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Child exploitationEducation

Catch On expands free educational resource with activities for children and young people with SEND

A male teacher stands at the front of his classroom, in front of the whiteboard, smiling at the camera.

Since launching last year, Catch On has been downloaded over 1,300 times by teachers, parents and wider professionals across the country.

Following feedback, Catch22 has expanded the free educational resource to include activities that are suitable for children and young people with special educational needs and disabilities. It is launching this expanded resource for Child Exploitation Awareness Day 2024.

Children and young people with special educational needs and disabilities are more vulnerable than their peers to being groomed and exploited, and this is reflected in the number who are referred to Catch22’s child exploitation services. Last year, 25.5% of the children and young people referred to our exploitation services had a specific learning difficulty, and 23.4% had been diagnosed with Autism Spectrum Disorder. This figure does not include the number of children and young people who are suspected to have special educational needs but do not have an Education, Health and Care Plan (EHCP), and so we know this number is likely much higher.

The new activities were developed with an interdisciplinary team across Catch22 that involved child exploitation specialists, teachers from our alternative provision schools, and communications and design specialists. It was piloted by one of our Pan Merseyside Child Exploitation and Missing from Home Caseworkers in a Special School in Merseyside with a group of Year 9 students. Teachers told us: “The resources were pitched at just the right level for our students” and “the students were really engaged with the subject matter.” We got lots of great feedback, with children saying they learnt “lots of advice and information”, “the meaning of ‘nude’ and that it’s bad to send naked pictures”, “how to block people online” and “lots about exploitation”.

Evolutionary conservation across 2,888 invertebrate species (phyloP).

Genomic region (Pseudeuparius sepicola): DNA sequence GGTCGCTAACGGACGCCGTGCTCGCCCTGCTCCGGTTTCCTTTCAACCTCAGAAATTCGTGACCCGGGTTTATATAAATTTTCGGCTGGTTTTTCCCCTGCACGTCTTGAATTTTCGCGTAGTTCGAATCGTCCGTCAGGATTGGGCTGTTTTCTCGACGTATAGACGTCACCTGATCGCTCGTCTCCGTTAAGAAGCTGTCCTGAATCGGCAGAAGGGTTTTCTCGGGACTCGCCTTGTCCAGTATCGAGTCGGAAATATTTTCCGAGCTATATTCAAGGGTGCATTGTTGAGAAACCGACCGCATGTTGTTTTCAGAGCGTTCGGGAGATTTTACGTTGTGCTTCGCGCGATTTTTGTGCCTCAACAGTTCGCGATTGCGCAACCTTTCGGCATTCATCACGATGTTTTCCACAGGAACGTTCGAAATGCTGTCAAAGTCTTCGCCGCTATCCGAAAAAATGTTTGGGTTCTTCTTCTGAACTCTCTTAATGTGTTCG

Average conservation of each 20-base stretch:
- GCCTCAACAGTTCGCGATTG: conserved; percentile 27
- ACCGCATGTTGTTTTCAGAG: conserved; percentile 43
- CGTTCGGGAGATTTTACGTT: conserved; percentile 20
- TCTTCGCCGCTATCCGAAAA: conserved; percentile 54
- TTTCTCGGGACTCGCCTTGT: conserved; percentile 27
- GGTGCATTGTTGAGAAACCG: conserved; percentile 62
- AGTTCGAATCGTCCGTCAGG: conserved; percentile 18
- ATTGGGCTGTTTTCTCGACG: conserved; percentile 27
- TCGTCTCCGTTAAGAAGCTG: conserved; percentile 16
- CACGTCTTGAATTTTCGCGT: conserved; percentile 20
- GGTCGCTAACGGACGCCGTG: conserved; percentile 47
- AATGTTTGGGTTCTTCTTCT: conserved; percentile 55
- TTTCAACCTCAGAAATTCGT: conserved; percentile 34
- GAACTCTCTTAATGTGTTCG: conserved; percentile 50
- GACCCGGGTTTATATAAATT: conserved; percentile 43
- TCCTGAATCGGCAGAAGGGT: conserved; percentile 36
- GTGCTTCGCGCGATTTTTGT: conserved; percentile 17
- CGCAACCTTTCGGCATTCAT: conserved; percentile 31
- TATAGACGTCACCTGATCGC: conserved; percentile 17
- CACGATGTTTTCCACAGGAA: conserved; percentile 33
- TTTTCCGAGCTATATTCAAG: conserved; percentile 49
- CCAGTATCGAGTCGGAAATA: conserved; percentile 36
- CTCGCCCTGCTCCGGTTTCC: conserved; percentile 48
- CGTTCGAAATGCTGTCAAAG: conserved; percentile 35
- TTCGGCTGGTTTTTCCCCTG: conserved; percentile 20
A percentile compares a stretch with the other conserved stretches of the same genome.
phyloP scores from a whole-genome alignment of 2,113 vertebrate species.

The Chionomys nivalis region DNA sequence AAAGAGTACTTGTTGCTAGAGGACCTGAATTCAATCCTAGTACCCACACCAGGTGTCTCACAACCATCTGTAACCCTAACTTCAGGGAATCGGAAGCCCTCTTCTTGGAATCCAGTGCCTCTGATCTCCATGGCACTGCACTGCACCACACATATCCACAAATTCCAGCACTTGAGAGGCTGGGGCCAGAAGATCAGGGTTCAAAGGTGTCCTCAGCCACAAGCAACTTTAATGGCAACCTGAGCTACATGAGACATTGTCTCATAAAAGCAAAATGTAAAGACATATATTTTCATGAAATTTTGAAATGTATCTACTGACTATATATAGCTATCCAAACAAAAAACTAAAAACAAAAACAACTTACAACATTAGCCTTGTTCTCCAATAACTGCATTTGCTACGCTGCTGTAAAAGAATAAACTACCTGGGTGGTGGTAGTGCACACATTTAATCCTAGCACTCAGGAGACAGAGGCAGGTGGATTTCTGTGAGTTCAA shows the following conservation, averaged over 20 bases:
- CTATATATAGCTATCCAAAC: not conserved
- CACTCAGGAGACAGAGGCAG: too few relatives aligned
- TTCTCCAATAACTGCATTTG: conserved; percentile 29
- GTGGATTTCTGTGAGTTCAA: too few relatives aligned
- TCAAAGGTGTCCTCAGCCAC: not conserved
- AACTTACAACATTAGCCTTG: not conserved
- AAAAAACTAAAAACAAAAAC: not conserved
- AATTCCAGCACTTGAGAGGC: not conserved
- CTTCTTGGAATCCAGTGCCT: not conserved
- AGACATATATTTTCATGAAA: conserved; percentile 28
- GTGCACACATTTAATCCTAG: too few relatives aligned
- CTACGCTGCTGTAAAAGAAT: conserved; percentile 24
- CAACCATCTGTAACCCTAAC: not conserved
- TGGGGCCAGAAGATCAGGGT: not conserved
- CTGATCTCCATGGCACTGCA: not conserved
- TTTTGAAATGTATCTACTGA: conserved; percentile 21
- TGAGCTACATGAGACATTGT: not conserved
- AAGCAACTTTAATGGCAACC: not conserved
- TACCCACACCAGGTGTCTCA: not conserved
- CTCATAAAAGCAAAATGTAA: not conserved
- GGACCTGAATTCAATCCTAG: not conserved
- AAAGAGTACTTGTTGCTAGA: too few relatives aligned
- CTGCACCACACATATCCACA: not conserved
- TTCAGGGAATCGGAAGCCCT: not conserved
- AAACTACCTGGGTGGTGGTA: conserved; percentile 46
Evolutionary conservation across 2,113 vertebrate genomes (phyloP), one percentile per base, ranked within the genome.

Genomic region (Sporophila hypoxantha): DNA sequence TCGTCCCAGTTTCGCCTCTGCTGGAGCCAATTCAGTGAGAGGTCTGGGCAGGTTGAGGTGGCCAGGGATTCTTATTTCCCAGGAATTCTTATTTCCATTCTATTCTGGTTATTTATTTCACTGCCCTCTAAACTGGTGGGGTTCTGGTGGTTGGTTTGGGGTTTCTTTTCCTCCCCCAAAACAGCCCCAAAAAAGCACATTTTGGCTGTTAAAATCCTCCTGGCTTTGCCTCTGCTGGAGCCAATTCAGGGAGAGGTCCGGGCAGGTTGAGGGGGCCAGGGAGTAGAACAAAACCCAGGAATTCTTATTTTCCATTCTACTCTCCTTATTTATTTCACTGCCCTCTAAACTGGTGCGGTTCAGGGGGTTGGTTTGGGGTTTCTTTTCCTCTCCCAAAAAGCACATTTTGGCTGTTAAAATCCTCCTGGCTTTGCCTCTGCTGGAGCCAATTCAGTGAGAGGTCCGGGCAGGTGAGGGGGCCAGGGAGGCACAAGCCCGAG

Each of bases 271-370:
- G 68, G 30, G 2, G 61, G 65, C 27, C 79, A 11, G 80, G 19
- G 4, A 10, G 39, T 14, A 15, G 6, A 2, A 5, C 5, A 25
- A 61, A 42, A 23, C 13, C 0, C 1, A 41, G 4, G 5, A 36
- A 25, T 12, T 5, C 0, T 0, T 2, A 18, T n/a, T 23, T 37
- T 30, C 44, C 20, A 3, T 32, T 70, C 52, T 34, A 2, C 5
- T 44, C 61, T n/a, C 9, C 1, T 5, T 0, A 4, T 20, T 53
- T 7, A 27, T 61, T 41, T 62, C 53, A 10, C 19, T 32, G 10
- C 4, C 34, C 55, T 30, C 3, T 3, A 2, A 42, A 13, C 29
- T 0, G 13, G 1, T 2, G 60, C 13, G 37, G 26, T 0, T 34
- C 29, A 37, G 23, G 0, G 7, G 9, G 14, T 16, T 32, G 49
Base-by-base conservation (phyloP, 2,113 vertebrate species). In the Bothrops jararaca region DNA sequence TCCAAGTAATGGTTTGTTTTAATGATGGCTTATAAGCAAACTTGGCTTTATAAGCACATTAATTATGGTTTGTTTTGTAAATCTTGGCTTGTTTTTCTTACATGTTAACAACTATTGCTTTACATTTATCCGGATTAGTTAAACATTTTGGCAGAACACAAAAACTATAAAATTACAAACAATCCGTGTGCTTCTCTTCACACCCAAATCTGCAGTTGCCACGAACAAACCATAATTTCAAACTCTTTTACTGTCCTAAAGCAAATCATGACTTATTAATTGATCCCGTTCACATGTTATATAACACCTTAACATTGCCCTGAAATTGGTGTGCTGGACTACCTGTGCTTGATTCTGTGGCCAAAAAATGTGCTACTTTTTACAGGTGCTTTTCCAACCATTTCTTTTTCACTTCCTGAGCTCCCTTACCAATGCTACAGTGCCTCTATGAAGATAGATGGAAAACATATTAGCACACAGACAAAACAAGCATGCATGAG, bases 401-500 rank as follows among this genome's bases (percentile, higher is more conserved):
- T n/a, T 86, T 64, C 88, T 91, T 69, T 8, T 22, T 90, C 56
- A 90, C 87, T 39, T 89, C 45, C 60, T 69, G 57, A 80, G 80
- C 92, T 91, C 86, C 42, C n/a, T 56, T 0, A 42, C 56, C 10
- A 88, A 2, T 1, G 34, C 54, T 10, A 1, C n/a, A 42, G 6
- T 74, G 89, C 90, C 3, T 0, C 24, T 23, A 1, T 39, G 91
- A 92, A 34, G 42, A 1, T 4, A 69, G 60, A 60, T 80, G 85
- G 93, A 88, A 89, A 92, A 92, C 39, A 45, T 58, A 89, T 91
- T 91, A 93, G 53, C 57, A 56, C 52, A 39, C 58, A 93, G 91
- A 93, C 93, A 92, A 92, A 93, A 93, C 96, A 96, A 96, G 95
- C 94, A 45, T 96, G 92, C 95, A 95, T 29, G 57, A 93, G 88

Gemma Wall, Head of Quality and Impact for Catch22’s alternative provision schools said:

“At Catch22, we support children and young people who display a wide range of complex barriers to education, including those who are excluded or at risk of exclusion and those with Social, Emotional and Mental Health needs or Special Educational Needs.

We know that the children and young people we work with are targeted by groomers and exploiters. This resource provides vital support to teachers who need to give students the awareness and information to reduce their risk of exploitation.”

Vikki McKenna, Service Manager for Catch22’s Pan Merseyside Child Exploitation and Missing from Home service said:

“We can’t stop groomers targeting children and young people, but we can try to prevent exploitation. It isn’t simple, but one thing we must do is give our children and young people the tools and knowledge to spot the signs of grooming and exploitation and understand who can protect them in their community if they do encounter risk. We must talk to them about exploitation before exploitation occurs.

This resource is a crucial step towards that goal. Our schools and teachers are often the first to detect exploitation risks. Catch On helps teachers, pupils, wider professionals and parents/carers to safeguard children and young people.”